We need to add one more page to the site. Is it possible to create a
new page with VS 2005 / Framework 2.0 and somehow add it to the
existing site, and still have it work? And if yes, how so?
Regards /Snedker
--
http://www.dbconsult.dk
http://www.vinthervej2.dk [private]


Jun 13 '07 #4

P: n/a
Most 1.1 sites will succesfully convert to 2.0 without any problem, however,
so why go through the circus hoops when it is not needed. -
this is true but I've taken on projects where the .NET 1.1 web apps were
still written like ASP but with an aspx extension so I had to a true
re-write of the application.

No kidding, I started one project to do some .NET 1.1 to 2.0 migration and
the entire 1.1 app was written in ASP. All the developer did was a copy and
paiste from him asp web site into a .NET project and gave the pages an aspx
extension. There was no code behind, the code had nothing to do with .NET at
all. So when I took it over I was pretty much starting from scratch. I've
seen many a projects like that. It seems like some developers aren't taken
the time to learn .NET, and they just want to create something in the .NET
IDE. Why create an ASP app in the .NET IDE or even use the .NET resources to
run the app? Makes no sense to me.


"Cowboy (Gregory A. Beamer)" <No************@comcast.netNoSpamMwrote in
message news:uf**************@TK2MSFTNGP05.phx.gbl...
And, that is the only way you can truly do it.

Most 1.1 sites will succesfully convert to 2.0 without any problem,
however, so why go through the circus hoops when it is not needed.

--
Gregory A. Beamer
MVP; MCP: +I, SE, SD, DBA
http://gregorybeamer.spaces.live.com
Co-author: Microsoft Expression Web Bible (upcoming)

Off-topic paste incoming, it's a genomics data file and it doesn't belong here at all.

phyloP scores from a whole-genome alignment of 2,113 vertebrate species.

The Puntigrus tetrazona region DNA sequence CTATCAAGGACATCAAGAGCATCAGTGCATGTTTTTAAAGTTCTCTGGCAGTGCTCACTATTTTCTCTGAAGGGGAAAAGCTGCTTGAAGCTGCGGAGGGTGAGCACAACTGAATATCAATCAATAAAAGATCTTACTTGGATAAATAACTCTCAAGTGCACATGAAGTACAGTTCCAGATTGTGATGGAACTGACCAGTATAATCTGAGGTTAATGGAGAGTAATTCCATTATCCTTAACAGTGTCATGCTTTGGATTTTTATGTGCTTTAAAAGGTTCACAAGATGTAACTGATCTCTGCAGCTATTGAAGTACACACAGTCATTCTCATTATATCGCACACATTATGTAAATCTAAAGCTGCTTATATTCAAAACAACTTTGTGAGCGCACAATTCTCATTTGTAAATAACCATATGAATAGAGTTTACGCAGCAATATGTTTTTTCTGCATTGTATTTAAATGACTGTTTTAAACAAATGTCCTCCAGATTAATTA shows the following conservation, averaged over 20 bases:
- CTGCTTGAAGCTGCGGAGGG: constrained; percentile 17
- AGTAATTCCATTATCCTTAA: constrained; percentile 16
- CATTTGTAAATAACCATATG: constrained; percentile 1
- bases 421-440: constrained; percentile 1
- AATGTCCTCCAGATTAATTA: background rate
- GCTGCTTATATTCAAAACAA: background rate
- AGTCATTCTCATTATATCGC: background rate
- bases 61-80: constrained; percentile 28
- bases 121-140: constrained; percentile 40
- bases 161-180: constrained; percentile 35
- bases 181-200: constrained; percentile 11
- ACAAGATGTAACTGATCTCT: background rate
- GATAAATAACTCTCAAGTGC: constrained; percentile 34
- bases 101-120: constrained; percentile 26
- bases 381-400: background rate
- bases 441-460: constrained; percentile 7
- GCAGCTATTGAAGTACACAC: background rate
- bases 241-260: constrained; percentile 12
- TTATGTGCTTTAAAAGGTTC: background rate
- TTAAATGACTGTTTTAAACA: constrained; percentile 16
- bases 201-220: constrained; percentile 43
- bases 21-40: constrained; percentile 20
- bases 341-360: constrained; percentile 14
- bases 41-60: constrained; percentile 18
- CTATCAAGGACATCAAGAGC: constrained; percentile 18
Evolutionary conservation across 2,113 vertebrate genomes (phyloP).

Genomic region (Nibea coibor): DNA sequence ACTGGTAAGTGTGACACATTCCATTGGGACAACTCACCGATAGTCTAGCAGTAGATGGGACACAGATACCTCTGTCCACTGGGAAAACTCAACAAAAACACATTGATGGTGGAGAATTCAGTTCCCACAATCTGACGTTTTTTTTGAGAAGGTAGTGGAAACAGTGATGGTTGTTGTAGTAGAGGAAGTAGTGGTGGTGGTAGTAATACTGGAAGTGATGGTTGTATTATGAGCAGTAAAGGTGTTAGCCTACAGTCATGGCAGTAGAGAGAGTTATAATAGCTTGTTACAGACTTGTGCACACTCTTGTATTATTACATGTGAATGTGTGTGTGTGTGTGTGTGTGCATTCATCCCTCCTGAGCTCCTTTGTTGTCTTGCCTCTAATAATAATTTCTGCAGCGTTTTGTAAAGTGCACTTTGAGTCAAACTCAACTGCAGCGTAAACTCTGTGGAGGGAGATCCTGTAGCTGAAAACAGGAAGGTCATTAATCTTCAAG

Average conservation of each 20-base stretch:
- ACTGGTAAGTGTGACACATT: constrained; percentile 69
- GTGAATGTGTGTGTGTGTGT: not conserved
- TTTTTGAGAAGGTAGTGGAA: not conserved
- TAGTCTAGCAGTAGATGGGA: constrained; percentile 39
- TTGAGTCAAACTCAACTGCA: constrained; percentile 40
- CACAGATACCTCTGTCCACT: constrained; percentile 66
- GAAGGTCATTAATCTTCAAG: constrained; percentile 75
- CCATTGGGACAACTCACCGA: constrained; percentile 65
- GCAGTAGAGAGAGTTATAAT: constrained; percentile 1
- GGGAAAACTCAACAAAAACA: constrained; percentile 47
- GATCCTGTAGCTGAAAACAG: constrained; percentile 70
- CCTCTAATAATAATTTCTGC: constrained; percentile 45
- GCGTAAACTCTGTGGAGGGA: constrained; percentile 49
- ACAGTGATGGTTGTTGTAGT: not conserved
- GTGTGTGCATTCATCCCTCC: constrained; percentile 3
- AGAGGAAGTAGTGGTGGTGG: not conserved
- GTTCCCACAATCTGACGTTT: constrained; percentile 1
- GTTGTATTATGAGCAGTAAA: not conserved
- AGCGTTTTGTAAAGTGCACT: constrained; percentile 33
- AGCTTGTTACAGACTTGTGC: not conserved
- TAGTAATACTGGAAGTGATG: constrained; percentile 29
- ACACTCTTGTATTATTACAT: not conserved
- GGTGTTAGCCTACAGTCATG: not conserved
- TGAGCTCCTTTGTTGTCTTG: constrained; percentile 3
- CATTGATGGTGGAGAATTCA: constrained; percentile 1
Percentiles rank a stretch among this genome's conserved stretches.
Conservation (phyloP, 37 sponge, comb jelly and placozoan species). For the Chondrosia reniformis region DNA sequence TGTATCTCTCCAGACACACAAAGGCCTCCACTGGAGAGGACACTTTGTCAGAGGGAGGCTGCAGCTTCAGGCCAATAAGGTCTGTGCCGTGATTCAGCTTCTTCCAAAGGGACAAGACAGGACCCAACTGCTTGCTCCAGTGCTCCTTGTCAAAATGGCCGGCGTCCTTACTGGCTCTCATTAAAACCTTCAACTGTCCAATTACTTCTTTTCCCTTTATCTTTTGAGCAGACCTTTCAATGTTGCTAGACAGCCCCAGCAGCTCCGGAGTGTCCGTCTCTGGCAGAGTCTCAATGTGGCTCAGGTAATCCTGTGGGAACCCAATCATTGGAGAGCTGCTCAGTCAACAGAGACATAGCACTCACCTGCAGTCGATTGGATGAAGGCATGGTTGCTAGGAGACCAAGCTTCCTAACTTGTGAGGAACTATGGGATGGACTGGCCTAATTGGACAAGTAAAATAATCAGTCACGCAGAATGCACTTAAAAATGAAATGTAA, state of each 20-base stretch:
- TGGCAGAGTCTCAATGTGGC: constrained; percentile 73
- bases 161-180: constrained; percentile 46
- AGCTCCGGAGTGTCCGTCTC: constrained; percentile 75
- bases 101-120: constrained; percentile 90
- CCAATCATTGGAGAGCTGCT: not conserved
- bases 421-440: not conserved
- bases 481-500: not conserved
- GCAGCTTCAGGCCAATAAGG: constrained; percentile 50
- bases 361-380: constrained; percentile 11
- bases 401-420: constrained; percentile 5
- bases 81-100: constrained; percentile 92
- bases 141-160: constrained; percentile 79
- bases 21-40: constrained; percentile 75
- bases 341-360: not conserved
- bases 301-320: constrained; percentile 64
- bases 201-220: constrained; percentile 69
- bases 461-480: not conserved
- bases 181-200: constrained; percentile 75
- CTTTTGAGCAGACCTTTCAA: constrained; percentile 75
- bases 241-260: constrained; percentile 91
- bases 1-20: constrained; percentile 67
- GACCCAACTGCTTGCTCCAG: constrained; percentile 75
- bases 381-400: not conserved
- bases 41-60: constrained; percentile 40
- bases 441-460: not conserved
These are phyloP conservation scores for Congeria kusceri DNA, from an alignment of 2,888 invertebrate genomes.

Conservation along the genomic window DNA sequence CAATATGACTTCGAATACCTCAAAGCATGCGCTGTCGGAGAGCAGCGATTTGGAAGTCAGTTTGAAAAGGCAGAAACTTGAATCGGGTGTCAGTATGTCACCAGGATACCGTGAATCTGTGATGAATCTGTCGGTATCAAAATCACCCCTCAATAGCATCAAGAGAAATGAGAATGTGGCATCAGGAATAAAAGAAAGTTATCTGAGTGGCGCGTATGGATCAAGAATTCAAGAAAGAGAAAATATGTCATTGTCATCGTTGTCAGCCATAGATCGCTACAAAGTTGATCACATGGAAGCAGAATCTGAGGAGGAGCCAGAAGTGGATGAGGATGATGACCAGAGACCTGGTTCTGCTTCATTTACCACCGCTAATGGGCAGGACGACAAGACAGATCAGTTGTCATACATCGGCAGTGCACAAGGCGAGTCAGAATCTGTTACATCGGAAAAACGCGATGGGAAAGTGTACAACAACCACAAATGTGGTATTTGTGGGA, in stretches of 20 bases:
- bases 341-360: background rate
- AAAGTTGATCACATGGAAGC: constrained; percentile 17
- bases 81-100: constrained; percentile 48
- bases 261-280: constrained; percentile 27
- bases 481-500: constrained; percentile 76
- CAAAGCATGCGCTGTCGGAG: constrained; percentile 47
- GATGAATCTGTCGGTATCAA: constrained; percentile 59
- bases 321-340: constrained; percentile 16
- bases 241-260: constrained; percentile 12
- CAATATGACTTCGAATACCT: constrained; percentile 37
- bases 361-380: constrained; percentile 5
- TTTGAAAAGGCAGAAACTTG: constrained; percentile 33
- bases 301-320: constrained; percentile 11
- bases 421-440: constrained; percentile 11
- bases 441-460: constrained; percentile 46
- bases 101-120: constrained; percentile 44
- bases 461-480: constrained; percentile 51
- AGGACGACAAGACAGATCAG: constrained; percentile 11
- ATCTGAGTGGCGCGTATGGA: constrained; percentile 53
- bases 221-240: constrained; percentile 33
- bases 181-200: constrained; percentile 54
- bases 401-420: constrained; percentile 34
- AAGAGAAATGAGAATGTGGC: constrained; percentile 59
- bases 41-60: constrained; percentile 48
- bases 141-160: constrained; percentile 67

************************************************
Think outside the box!
************************************************
"Mike" <Mi**@community.nospamwrote in message
news:eM**************@TK2MSFTNGP05.phx.gbl...
>how big is your site? If time isn't a factor convert the entire site to
2.0. Why have 1 page in 2.0 and the other pages running .NET 1.1
what I have done in this scenario was run the old site under .NET 1.1,
and I created a new site under 2.0 and we would slowly migrate the site
to 2.0 so half of the site would run under 1.1 and the other half under
2.0 while the migration was happening.

"Morten Snedker" <morten_spammenot_ATdbconsult.dkwrote in message
news:n8********************************@4ax.com.. .
>>We have one web application created in VS 2003 / Framework 1.1.

We need to add one more page to the site. Is it possible to create a
new page with VS 2005 / Framework 2.0 and somehow add it to the
existing site, and still have it work? And if yes, how so?
Regards /Snedker
--
http://www.dbconsult.dk
http://www.vinthervej2.dk [private]



Jun 13 '07 #5

P: n/a
"Mike" <Mi**@community.nospamwrote in message
news:u7**************@TK2MSFTNGP03.phx.gbl...
Most 1.1 sites will succesfully convert to 2.0 without any problem,
however,
so why go through the circus hoops when it is not needed. -
this is true but I've taken on projects where the .NET 1.1 web apps were
still written like ASP but with an aspx extension so I had to a true
re-write of the application.

No kidding, I started one project to do some .NET 1.1 to 2.0 migration and